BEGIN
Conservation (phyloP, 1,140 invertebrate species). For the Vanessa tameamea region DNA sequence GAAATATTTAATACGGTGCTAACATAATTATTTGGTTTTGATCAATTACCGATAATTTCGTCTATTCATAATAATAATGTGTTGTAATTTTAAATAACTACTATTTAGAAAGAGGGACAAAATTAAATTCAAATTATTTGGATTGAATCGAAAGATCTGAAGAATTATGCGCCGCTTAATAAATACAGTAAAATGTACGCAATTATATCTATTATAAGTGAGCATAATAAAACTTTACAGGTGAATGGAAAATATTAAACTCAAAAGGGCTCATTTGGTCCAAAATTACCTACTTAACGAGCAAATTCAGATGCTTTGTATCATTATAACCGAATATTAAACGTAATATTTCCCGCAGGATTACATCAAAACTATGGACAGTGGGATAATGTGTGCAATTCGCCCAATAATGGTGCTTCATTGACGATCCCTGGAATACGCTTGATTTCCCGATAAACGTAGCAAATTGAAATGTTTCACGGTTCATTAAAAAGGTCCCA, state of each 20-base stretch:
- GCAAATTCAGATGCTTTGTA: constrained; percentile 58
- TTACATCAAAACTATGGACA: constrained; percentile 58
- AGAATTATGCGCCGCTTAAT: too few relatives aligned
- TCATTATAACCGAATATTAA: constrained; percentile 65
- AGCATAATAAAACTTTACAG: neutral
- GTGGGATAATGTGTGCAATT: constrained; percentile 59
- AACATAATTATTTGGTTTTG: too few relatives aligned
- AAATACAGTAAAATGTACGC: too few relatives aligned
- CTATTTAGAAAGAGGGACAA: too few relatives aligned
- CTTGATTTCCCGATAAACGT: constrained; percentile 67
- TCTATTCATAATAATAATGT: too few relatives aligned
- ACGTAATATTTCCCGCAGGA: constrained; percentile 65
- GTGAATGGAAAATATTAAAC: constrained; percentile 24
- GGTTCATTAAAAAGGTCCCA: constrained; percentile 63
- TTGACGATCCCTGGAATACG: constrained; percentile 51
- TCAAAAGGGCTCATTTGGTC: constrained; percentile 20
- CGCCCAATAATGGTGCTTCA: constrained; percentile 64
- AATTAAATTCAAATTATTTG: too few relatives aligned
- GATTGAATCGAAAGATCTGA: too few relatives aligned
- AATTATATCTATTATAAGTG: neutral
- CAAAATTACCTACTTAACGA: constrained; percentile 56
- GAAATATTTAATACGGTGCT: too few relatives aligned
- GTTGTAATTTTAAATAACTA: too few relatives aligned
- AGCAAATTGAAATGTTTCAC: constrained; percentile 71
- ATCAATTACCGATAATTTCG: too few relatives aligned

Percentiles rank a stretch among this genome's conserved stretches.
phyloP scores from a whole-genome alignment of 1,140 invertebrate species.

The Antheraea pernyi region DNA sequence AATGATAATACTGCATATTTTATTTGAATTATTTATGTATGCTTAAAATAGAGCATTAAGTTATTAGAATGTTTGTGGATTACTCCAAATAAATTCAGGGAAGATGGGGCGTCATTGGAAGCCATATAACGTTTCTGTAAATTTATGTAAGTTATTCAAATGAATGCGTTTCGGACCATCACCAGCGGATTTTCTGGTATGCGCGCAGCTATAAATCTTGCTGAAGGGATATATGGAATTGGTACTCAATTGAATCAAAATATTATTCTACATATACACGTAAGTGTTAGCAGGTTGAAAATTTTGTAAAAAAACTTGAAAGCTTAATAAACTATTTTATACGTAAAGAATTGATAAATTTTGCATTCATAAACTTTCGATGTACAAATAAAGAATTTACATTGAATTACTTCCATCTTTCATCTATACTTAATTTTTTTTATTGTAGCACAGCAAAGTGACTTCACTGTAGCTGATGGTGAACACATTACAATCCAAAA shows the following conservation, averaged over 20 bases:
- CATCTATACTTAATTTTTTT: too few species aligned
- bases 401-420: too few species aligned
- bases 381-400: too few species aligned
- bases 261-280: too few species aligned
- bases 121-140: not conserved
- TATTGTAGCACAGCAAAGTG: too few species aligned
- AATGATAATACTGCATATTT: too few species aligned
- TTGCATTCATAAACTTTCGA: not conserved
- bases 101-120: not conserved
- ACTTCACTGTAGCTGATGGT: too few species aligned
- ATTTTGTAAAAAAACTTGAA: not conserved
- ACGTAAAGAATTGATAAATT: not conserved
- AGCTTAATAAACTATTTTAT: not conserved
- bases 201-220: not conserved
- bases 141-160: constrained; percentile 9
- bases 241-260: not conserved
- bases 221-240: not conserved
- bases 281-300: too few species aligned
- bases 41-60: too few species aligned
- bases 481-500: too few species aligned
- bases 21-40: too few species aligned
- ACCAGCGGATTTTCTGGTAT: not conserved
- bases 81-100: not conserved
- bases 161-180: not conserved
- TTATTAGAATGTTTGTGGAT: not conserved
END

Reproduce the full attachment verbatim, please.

Conservation (phyloP, 1,140 invertebrate species). For the Vanessa tameamea region DNA sequence GAAATATTTAATACGGTGCTAACATAATTATTTGGTTTTGATCAATTACCGATAATTTCGTCTATTCATAATAATAATGTGTTGTAATTTTAAATAACTACTATTTAGAAAGAGGGACAAAATTAAATTCAAATTATTTGGATTGAATCGAAAGATCTGAAGAATTATGCGCCGCTTAATAAATACAGTAAAATGTACGCAATTATATCTATTATAAGTGAGCATAATAAAACTTTACAGGTGAATGGAAAATATTAAACTCAAAAGGGCTCATTTGGTCCAAAATTACCTACTTAACGAGCAAATTCAGATGCTTTGTATCATTATAACCGAATATTAAACGTAATATTTCCCGCAGGATTACATCAAAACTATGGACAGTGGGATAATGTGTGCAATTCGCCCAATAATGGTGCTTCATTGACGATCCCTGGAATACGCTTGATTTCCCGATAAACGTAGCAAATTGAAATGTTTCACGGTTCATTAAAAAGGTCCCA, state of each 20-base stretch:
- GCAAATTCAGATGCTTTGTA: constrained; percentile 58
- TTACATCAAAACTATGGACA: constrained; percentile 58
- AGAATTATGCGCCGCTTAAT: too few relatives aligned
- TCATTATAACCGAATATTAA: constrained; percentile 65
- AGCATAATAAAACTTTACAG: neutral
- GTGGGATAATGTGTGCAATT: constrained; percentile 59
- AACATAATTATTTGGTTTTG: too few relatives aligned
- AAATACAGTAAAATGTACGC: too few relatives aligned
- CTATTTAGAAAGAGGGACAA: too few relatives aligned
- CTTGATTTCCCGATAAACGT: constrained; percentile 67
- TCTATTCATAATAATAATGT: too few relatives aligned
- ACGTAATATTTCCCGCAGGA: constrained; percentile 65
- GTGAATGGAAAATATTAAAC: constrained; percentile 24
- GGTTCATTAAAAAGGTCCCA: constrained; percentile 63
- TTGACGATCCCTGGAATACG: constrained; percentile 51
- TCAAAAGGGCTCATTTGGTC: constrained; percentile 20
- CGCCCAATAATGGTGCTTCA: constrained; percentile 64
- AATTAAATTCAAATTATTTG: too few relatives aligned
- GATTGAATCGAAAGATCTGA: too few relatives aligned
- AATTATATCTATTATAAGTG: neutral
- CAAAATTACCTACTTAACGA: constrained; percentile 56
- GAAATATTTAATACGGTGCT: too few relatives aligned
- GTTGTAATTTTAAATAACTA: too few relatives aligned
- AGCAAATTGAAATGTTTCAC: constrained; percentile 71
- ATCAATTACCGATAATTTCG: too few relatives aligned

Percentiles rank a stretch among this genome's conserved stretches.
phyloP scores from a whole-genome alignment of 1,140 invertebrate species.

The Antheraea pernyi region DNA sequence AATGATAATACTGCATATTTTATTTGAATTATTTATGTATGCTTAAAATAGAGCATTAAGTTATTAGAATGTTTGTGGATTACTCCAAATAAATTCAGGGAAGATGGGGCGTCATTGGAAGCCATATAACGTTTCTGTAAATTTATGTAAGTTATTCAAATGAATGCGTTTCGGACCATCACCAGCGGATTTTCTGGTATGCGCGCAGCTATAAATCTTGCTGAAGGGATATATGGAATTGGTACTCAATTGAATCAAAATATTATTCTACATATACACGTAAGTGTTAGCAGGTTGAAAATTTTGTAAAAAAACTTGAAAGCTTAATAAACTATTTTATACGTAAAGAATTGATAAATTTTGCATTCATAAACTTTCGATGTACAAATAAAGAATTTACATTGAATTACTTCCATCTTTCATCTATACTTAATTTTTTTTATTGTAGCACAGCAAAGTGACTTCACTGTAGCTGATGGTGAACACATTACAATCCAAAA shows the following conservation, averaged over 20 bases:
- CATCTATACTTAATTTTTTT: too few species aligned
- bases 401-420: too few species aligned
- bases 381-400: too few species aligned
- bases 261-280: too few species aligned
- bases 121-140: not conserved
- TATTGTAGCACAGCAAAGTG: too few species aligned
- AATGATAATACTGCATATTT: too few species aligned
- TTGCATTCATAAACTTTCGA: not conserved
- bases 101-120: not conserved
- ACTTCACTGTAGCTGATGGT: too few species aligned
- ATTTTGTAAAAAAACTTGAA: not conserved
- ACGTAAAGAATTGATAAATT: not conserved
- AGCTTAATAAACTATTTTAT: not conserved
- bases 201-220: not conserved
- bases 141-160: constrained; percentile 9
- bases 241-260: not conserved
- bases 221-240: not conserved
- bases 281-300: too few species aligned
- bases 41-60: too few species aligned
- bases 481-500: too few species aligned
- bases 21-40: too few species aligned
- ACCAGCGGATTTTCTGGTAT: not conserved
- bases 81-100: not conserved
- bases 161-180: not conserved
- TTATTAGAATGTTTGTGGAT: not conserved